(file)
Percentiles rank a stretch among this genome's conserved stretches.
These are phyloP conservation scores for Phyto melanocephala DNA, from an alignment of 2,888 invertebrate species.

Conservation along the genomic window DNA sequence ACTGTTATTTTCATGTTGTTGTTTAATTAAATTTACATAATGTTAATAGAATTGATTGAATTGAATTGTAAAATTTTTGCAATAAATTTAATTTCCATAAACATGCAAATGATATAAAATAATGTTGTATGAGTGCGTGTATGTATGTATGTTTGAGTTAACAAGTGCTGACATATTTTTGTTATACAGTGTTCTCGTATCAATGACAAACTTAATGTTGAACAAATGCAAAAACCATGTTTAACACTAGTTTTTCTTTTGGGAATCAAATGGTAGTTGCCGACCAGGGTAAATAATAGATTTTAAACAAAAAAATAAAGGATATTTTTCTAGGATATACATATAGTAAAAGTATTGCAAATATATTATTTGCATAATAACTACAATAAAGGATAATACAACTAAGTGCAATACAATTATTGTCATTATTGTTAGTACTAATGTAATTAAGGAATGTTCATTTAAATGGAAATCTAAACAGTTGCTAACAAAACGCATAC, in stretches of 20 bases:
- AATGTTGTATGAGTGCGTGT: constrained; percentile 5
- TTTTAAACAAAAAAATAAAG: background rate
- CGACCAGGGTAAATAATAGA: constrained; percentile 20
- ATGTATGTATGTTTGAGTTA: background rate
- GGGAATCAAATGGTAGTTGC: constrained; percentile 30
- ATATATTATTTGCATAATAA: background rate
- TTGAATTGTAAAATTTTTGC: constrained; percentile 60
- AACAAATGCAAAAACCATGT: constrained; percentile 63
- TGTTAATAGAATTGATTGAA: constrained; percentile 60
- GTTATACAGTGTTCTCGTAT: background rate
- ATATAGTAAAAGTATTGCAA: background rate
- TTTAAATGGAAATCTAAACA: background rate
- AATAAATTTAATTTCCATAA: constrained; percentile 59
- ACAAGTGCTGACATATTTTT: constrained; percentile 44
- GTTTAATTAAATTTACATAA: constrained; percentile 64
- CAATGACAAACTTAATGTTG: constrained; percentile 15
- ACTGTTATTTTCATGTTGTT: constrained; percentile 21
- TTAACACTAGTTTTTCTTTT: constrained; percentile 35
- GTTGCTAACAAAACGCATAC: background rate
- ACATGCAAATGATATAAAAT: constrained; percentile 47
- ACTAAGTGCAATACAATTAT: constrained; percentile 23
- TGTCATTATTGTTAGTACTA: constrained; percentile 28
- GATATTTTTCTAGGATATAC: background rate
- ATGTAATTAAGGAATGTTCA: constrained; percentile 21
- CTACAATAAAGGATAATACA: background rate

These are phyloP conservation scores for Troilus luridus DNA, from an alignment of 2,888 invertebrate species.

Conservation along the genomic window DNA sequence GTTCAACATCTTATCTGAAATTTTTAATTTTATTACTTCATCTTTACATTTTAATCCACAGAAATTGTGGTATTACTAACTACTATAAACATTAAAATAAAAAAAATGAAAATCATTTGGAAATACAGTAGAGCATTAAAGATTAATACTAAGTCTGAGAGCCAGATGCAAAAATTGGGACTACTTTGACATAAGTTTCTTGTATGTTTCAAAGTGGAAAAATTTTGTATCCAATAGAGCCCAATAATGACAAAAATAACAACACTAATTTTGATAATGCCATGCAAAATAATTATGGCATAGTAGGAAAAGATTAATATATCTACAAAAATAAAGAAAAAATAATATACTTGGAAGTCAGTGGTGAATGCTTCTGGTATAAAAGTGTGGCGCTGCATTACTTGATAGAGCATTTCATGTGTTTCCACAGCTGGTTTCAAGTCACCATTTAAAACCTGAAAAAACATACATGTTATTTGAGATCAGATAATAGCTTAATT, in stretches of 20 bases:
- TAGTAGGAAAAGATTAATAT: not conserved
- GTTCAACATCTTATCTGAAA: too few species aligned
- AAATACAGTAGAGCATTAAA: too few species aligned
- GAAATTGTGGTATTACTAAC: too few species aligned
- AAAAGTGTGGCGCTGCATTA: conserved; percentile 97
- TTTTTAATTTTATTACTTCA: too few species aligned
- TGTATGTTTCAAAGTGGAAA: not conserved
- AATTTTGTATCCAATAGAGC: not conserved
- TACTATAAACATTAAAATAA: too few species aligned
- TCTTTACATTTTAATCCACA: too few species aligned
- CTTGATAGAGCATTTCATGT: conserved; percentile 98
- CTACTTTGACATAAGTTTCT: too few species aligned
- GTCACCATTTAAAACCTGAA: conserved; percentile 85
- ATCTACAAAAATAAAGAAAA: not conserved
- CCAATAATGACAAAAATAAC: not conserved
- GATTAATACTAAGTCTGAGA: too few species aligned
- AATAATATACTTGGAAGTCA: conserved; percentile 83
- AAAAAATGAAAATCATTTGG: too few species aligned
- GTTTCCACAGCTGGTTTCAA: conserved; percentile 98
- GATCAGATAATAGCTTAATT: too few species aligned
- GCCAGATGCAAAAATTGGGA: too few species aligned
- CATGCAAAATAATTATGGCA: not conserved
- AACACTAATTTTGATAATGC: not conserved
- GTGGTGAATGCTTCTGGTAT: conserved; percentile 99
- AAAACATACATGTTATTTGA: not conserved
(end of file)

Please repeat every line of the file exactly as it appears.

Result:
Percentiles rank a stretch among this genome's conserved stretches.
These are phyloP conservation scores for Phyto melanocephala DNA, from an alignment of 2,888 invertebrate species.

Conservation along the genomic window DNA sequence ACTGTTATTTTCATGTTGTTGTTTAATTAAATTTACATAATGTTAATAGAATTGATTGAATTGAATTGTAAAATTTTTGCAATAAATTTAATTTCCATAAACATGCAAATGATATAAAATAATGTTGTATGAGTGCGTGTATGTATGTATGTTTGAGTTAACAAGTGCTGACATATTTTTGTTATACAGTGTTCTCGTATCAATGACAAACTTAATGTTGAACAAATGCAAAAACCATGTTTAACACTAGTTTTTCTTTTGGGAATCAAATGGTAGTTGCCGACCAGGGTAAATAATAGATTTTAAACAAAAAAATAAAGGATATTTTTCTAGGATATACATATAGTAAAAGTATTGCAAATATATTATTTGCATAATAACTACAATAAAGGATAATACAACTAAGTGCAATACAATTATTGTCATTATTGTTAGTACTAATGTAATTAAGGAATGTTCATTTAAATGGAAATCTAAACAGTTGCTAACAAAACGCATAC, in stretches of 20 bases:
- AATGTTGTATGAGTGCGTGT: constrained; percentile 5
- TTTTAAACAAAAAAATAAAG: background rate
- CGACCAGGGTAAATAATAGA: constrained; percentile 20
- ATGTATGTATGTTTGAGTTA: background rate
- GGGAATCAAATGGTAGTTGC: constrained; percentile 30
- ATATATTATTTGCATAATAA: background rate
- TTGAATTGTAAAATTTTTGC: constrained; percentile 60
- AACAAATGCAAAAACCATGT: constrained; percentile 63
- TGTTAATAGAATTGATTGAA: constrained; percentile 60
- GTTATACAGTGTTCTCGTAT: background rate
- ATATAGTAAAAGTATTGCAA: background rate
- TTTAAATGGAAATCTAAACA: background rate
- AATAAATTTAATTTCCATAA: constrained; percentile 59
- ACAAGTGCTGACATATTTTT: constrained; percentile 44
- GTTTAATTAAATTTACATAA: constrained; percentile 64
- CAATGACAAACTTAATGTTG: constrained; percentile 15
- ACTGTTATTTTCATGTTGTT: constrained; percentile 21
- TTAACACTAGTTTTTCTTTT: constrained; percentile 35
- GTTGCTAACAAAACGCATAC: background rate
- ACATGCAAATGATATAAAAT: constrained; percentile 47
- ACTAAGTGCAATACAATTAT: constrained; percentile 23
- TGTCATTATTGTTAGTACTA: constrained; percentile 28
- GATATTTTTCTAGGATATAC: background rate
- ATGTAATTAAGGAATGTTCA: constrained; percentile 21
- CTACAATAAAGGATAATACA: background rate

These are phyloP conservation scores for Troilus luridus DNA, from an alignment of 2,888 invertebrate species.

Conservation along the genomic window DNA sequence GTTCAACATCTTATCTGAAATTTTTAATTTTATTACTTCATCTTTACATTTTAATCCACAGAAATTGTGGTATTACTAACTACTATAAACATTAAAATAAAAAAAATGAAAATCATTTGGAAATACAGTAGAGCATTAAAGATTAATACTAAGTCTGAGAGCCAGATGCAAAAATTGGGACTACTTTGACATAAGTTTCTTGTATGTTTCAAAGTGGAAAAATTTTGTATCCAATAGAGCCCAATAATGACAAAAATAACAACACTAATTTTGATAATGCCATGCAAAATAATTATGGCATAGTAGGAAAAGATTAATATATCTACAAAAATAAAGAAAAAATAATATACTTGGAAGTCAGTGGTGAATGCTTCTGGTATAAAAGTGTGGCGCTGCATTACTTGATAGAGCATTTCATGTGTTTCCACAGCTGGTTTCAAGTCACCATTTAAAACCTGAAAAAACATACATGTTATTTGAGATCAGATAATAGCTTAATT, in stretches of 20 bases:
- TAGTAGGAAAAGATTAATAT: not conserved
- GTTCAACATCTTATCTGAAA: too few species aligned
- AAATACAGTAGAGCATTAAA: too few species aligned
- GAAATTGTGGTATTACTAAC: too few species aligned
- AAAAGTGTGGCGCTGCATTA: conserved; percentile 97
- TTTTTAATTTTATTACTTCA: too few species aligned
- TGTATGTTTCAAAGTGGAAA: not conserved
- AATTTTGTATCCAATAGAGC: not conserved
- TACTATAAACATTAAAATAA: too few species aligned
- TCTTTACATTTTAATCCACA: too few species aligned
- CTTGATAGAGCATTTCATGT: conserved; percentile 98
- CTACTTTGACATAAGTTTCT: too few species aligned
- GTCACCATTTAAAACCTGAA: conserved; percentile 85
- ATCTACAAAAATAAAGAAAA: not conserved
- CCAATAATGACAAAAATAAC: not conserved
- GATTAATACTAAGTCTGAGA: too few species aligned
- AATAATATACTTGGAAGTCA: conserved; percentile 83
- AAAAAATGAAAATCATTTGG: too few species aligned
- GTTTCCACAGCTGGTTTCAA: conserved; percentile 98
- GATCAGATAATAGCTTAATT: too few species aligned
- GCCAGATGCAAAAATTGGGA: too few species aligned
- CATGCAAAATAATTATGGCA: not conserved
- AACACTAATTTTGATAATGC: not conserved
- GTGGTGAATGCTTCTGGTAT: conserved; percentile 99
- AAAACATACATGTTATTTGA: not conserved